At the end of the 1974 season, Tony Perez had finished his age-32 season and had played in 1,452 games in his career to that point, splitting his defensive time at 3B and 1B. This career had spanned parts of eleven seasons and Perez had been on some very good teams, reaching the postseason three times (but with no championships). In addition, Perez had been included as part of five all-star teams and finished in the top 10 of NL MVP voting four different times.
At the end of the 2017 season, Joey Votto has just finished his age-33 season and has played in 1,430 games in his career to this point, playing exclusively at 1B. His career has spanned parts of eleven seasons and Votto has been on some very good teams, reaching the postseason three times (but with no championships). In addition, Votto has been included as part of five all-star teams and has finished in the top 10 of NL MVP voting six different times.
While there’s some curious similarities there, the two players are not truly similar at all:
Perez had the reputation as a clutch player, but the only statistical advantages he had (has) over Votto are that he played 3B for five seasons and his RBI totals, which were clearly influenced the quality of his teammates. Three of these seasons, he had Rose, Morgan, and Bench hitting in front of him…
Regardless, he was an excellent hitter who carries no shame for not being as good a hitter as Joey Votto.
The point of bringing up Perez into this conversation is two-fold. First, for what it’s worth, I’m moving Votto into the rank of greatest first basemen in franchise history, slotting ahead of Perez. For some, this is probably an overdue recognition, but I try to look at this from a hit-by-a-bus-tomorrow standpoint. I think Votto is there now, as compares specifically to Perez.
The other interesting exercise is in thinking about Votto as a potential Hall of Fame inductee many years from now, and Perez creates one of the more natural comparison points given their shared Cincinnati heritage.
What makes this a problematic comparison, however, is that Perez had fewer career bWAR than Votto holds today and yet Votto doesn’t seem to profile as a hit-by-a-bus-tomorrow Hall of Famer. Because Perez is objectively one of the weaker first basemen in the Hall, he holds very little value as an in/out threshold. Moreover, Perez’s qualitative value is heavily influenced by what happened the two subsequent seasons after data in the above table. In 1975 and 1976, Perez had typical good hitting seasons, but they weren’t notably great (OPS+ marks of 124 and 118, respectively). What he did have was: three home runs in one of the most iconic World Series contests in baseball history and then a middle-of-the-order presence in one of the most dominant teams ever. He was famous more than he was a legitimate Hall of Famer.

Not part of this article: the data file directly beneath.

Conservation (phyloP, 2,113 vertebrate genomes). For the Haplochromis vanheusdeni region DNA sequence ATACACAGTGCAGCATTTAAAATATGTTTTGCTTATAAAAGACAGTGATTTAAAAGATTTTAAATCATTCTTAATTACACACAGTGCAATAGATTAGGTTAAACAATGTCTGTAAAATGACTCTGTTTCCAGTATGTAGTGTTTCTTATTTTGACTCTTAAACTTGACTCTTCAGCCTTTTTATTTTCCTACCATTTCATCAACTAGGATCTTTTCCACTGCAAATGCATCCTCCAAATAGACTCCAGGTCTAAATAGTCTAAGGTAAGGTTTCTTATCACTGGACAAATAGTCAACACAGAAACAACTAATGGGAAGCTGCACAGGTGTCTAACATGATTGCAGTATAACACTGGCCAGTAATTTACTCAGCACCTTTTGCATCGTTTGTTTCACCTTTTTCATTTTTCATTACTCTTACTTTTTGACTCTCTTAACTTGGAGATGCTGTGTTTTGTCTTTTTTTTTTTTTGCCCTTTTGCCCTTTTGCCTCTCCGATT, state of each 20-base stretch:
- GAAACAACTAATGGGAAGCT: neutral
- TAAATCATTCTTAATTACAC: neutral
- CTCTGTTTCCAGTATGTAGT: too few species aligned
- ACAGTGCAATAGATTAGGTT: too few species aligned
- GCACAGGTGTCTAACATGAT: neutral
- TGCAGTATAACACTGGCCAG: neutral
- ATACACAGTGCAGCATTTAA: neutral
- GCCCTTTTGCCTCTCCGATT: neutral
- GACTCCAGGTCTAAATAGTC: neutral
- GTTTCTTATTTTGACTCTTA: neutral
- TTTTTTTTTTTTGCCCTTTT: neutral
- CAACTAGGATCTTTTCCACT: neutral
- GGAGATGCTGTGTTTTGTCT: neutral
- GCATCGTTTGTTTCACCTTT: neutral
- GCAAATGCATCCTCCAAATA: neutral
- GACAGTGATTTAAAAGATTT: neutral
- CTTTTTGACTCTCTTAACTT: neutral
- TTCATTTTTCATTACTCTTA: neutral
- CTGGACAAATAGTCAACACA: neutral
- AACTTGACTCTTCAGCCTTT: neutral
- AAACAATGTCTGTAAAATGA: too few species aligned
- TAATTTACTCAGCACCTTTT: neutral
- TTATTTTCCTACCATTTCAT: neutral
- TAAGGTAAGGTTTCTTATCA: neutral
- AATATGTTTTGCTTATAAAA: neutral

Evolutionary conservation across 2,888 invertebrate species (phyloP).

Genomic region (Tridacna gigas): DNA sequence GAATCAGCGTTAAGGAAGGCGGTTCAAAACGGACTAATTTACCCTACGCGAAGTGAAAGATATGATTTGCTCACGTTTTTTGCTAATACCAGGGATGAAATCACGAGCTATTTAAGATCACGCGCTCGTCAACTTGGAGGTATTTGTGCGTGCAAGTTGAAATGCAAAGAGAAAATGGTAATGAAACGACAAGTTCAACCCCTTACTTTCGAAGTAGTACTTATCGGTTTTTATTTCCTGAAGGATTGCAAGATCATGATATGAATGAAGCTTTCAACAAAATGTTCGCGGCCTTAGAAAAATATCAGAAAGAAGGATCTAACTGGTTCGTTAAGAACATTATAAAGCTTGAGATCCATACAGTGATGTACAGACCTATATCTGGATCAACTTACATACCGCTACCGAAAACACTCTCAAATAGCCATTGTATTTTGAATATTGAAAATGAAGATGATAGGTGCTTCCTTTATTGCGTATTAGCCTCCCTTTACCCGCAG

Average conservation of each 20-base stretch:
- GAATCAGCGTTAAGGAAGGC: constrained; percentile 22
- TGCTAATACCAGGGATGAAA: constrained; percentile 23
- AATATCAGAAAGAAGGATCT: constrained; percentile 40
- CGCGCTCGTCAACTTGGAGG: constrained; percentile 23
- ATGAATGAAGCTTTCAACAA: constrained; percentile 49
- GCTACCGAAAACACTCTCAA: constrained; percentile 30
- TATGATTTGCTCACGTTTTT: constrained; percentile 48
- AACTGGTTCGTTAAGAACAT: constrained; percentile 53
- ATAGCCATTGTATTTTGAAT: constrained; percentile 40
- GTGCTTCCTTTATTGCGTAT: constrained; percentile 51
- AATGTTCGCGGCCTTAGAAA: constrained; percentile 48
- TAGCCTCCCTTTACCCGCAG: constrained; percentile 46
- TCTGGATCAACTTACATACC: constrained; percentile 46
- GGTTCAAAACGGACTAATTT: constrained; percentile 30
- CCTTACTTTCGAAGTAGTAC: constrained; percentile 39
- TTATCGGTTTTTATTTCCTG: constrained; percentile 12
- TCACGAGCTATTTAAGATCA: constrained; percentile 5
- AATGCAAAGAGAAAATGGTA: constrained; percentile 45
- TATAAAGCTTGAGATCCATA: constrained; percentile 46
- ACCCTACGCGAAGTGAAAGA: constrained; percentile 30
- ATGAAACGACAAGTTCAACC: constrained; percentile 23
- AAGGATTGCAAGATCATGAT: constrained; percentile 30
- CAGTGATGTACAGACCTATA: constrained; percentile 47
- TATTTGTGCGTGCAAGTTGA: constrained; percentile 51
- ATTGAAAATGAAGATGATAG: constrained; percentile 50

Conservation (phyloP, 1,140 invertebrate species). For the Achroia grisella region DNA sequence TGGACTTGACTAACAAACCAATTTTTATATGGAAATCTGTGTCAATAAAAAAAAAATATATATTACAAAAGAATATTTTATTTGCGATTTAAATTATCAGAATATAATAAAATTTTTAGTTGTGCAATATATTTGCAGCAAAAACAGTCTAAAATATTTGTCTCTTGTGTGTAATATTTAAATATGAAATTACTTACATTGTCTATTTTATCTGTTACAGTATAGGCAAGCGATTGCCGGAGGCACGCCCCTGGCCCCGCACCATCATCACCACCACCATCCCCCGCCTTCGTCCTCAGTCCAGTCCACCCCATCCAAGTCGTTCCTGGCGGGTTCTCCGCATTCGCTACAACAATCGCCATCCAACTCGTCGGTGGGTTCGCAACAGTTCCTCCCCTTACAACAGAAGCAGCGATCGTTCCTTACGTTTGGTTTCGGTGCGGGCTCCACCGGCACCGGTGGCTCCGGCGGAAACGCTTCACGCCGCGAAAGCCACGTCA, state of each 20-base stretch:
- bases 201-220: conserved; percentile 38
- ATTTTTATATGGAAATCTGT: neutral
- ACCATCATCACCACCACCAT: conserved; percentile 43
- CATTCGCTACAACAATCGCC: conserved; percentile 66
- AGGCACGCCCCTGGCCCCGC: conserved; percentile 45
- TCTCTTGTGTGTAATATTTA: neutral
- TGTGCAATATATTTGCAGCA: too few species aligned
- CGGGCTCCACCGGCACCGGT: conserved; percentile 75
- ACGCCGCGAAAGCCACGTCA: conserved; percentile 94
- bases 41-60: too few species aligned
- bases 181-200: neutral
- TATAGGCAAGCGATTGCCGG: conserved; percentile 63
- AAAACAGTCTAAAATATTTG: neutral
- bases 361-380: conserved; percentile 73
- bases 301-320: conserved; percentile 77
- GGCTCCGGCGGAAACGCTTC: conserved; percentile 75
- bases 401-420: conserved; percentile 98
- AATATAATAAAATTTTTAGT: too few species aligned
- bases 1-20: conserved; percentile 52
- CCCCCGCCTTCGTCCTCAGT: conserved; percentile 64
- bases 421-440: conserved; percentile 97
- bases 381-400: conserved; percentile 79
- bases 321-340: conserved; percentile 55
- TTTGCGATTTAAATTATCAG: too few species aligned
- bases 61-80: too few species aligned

The point is not to litigate Perez’s case. I think it’s great that he’s in. Rather, I think the interesting question is how much more does Votto need to do to get in. And I think the target is somewhere around Jeff Bagwell, who took seven ballots to get in. Bagwell played for one team, won one MVP award, was never part of a championship team, had a career 149 OPS+, and totaled 79.6 career bWAR. Votto needs 25 more WAR to get there, with six seasons to do it. He’ll need health and probably one or two more monster seasons to make it happen, but it’s looking more and more like a good possibility over an exercise in wishful thinking.
Votto seems to do something every year, numerically, that jumps off the page as an interruption to any preceding trend lines. This season, per Votto’s vows, his defense bounced back to the category of “solidly good first baseman”, as he posted the best advanced metrics of his career. What’s next for Votto? He’s too well-rounded a hitter to not approach hitting in a “take what they give you” sort of way, but doesn’t it seem crazy that Votto has never reached the following round-number milestones in a season: 200 hits, 50 doubles, or 40 HR? It’s probably not a great bet that any of those numbers make their first emergence at age 34+, but after Votto’s MVP campaign in 2010, we weren’t predicting that he’d be even better seven seasons later.
Joey Votto climbs two notches on the all-time list from #8 to #6. He is the greatest first baseman in franchise history.
Top 15 1st Basemen in Reds history